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Survey on Spanish Wildcat delayed

Lisa Rich/Arizona Daily Wildcat
ASUA Sen. Lexi Ettinger scans a Wildcat while discussing how some articles, like the one about the Presidential Search Committee, would benefit readers who primarily speak Spanish. Translating articles in the Wildcat was her platform in the senate elections last semester, but she has indefinitely postponed distributing the assessment surveys.
By Nick Smith
Arizona Daily Wildcat
Monday, October 24, 2005
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Plans to distribute a survey to assess interest in Spanish articles in the Arizona Daily Wildcat have been put on hold, said the ASUA senator heading the effort.

Sen. Lexie Ettinger, a political science sophomore, has not set a definite date to begin passing out the surveys due to being busy with other senate projects, she said.

"At the beginning of the semester, I wanted to get the surveys out as quickly as possible," she said.

Ettinger, who ran on the Spanish article platform during last year's senate elections, said she would ideally like to see the main article in the Wildcat translated into Spanish. A few translated articles a week would be acceptable, she said.

"I don't want to start off big," she said. "It's too big of a leap for everyday."

Her plan stems from the idea that the student newspaper should appeal to Spanish-speaking students.

"I think a lot of people would read (the articles), not just for educational purposes but to brush up on Spanish," Ettinger said. "They would want their own voices heard in (the newspaper)."

But there is no way of knowing how many UA students speak Spanish, said Rick Sears, assistant director of enrollment research.

Of the 37,036 undergraduate, graduate and professional students at the UA, 5,101 define themselves as having Hispanic heritage. Of this number, 4,376 of these students are undergraduates, according to figures provided by Sears.

"There are no records on how many of these students speak Spanish," he said.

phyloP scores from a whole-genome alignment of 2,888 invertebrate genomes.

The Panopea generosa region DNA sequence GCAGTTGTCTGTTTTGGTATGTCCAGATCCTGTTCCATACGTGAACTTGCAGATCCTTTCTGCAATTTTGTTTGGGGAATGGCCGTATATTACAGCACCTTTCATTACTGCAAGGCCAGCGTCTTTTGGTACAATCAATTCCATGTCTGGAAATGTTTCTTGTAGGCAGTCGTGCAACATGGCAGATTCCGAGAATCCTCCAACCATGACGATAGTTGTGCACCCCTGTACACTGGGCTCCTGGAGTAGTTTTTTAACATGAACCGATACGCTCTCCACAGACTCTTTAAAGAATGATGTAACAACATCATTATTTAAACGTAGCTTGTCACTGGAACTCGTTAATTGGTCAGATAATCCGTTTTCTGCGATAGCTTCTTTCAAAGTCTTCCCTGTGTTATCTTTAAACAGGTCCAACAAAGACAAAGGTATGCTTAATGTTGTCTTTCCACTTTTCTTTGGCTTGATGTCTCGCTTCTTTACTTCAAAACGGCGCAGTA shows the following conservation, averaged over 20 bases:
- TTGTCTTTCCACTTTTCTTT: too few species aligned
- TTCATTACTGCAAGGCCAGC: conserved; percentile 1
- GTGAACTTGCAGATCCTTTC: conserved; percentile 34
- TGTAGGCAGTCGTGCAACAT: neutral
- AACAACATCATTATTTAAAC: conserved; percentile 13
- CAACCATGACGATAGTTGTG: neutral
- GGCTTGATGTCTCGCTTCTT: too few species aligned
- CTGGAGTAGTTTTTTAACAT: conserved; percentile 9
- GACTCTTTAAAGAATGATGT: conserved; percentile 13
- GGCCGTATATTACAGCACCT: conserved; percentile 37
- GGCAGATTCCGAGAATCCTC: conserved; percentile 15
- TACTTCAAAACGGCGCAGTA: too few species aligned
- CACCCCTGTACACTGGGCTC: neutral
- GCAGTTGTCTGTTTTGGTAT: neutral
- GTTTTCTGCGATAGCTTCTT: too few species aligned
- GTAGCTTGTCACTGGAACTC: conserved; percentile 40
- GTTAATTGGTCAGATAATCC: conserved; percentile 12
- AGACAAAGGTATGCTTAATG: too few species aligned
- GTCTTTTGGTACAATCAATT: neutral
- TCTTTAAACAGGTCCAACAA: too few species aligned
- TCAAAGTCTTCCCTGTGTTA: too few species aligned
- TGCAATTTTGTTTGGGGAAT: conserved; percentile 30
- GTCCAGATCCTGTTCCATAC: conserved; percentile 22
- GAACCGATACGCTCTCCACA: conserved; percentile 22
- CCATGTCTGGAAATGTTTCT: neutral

Aaron Mackey, Wildcat editor in chief, said there are no plans to include Spanish articles in the paper anytime soon. The Wildcat is a part of Arizona Student Media, an independent auxiliary of the university that has no affiliation with ASUA. Because the Wildcat is self-supporting, meaning it receives no state funds to operate or publish, the students who work there control the content, he said.

"It's an interesting idea and I look forward to seeing the results of the survey," Mackey said. "However, any decision to print Spanish articles in the Wildcat will ultimately be made by its student employees."

The Associated Students of the University of Arizona Senate approved $35 at the Oct. 12 meeting to print 500 of the surveys. The final version of the survey was also examined by the senate.

Ettinger has already received feedback from more than 50 surveys she passed out earlier and said the data from these surveys will be used in the final tally and not wasted.

Lance Erickson, assistant professor of marketing at the Eller College of Management, said the current form of the survey is vague and needs to be reworked.

"This survey, as it stands, isn't going to give you any information that's usable," he said.

Erickson said the survey needs to assess fluency in Spanish as well as determine if students would be more or less likely to read the newspaper if some articles were in Spanish.

"It's not capturing the key things that need to be captured," he said. "The one thing you want to be able to do is to separate out people who are fluent in Spanish and those that aren't."

The survey would also be better served if it were distributed through e-mail, rather than paper, he said.

"If you're handing these out, you could be undersampling or oversampling a population," Erickson said.

Erickson said the version of the survey that has already been passed out needs to be revised.

"There is a real danger of getting useless information and making a decision on useless information," he said.

Ettinger, with help from other ASUA senators, said at some point she plans to distribute the surveys on the UA Mall and outside the Harvill building to assess the opinion of the average student about Spanish articles in the campus newspaper.

Socorro Carrizosa, director of Chicano-Hispano Student Affairs, said the purpose and intent of translating some articles into Spanish needs to be clear.

Such translations could be bad if the articles are in the newspaper because students may not be able to read English, but it would be good if the goal intends to foster students being bilingual, she said.

David Langen, a history junior, said he supports the idea of a bilingual newspaper.

"I think everything that is bilingual, at its root, will fight racism," he said.

Langen said the newspaper should be written in multiple languages to cater to the needs of the students.

"I think every article should be bilingual," he said.

Mike Sistak, a political science sophomore, said he disagrees and thinks student government has little place in determining what is in the student newspaper.

"You may as well call that state-run media," Sistak said.

Ettinger said although she has put the surveys on hold, she plans to finish printing later this week and begin distributing surveys sometime in November.

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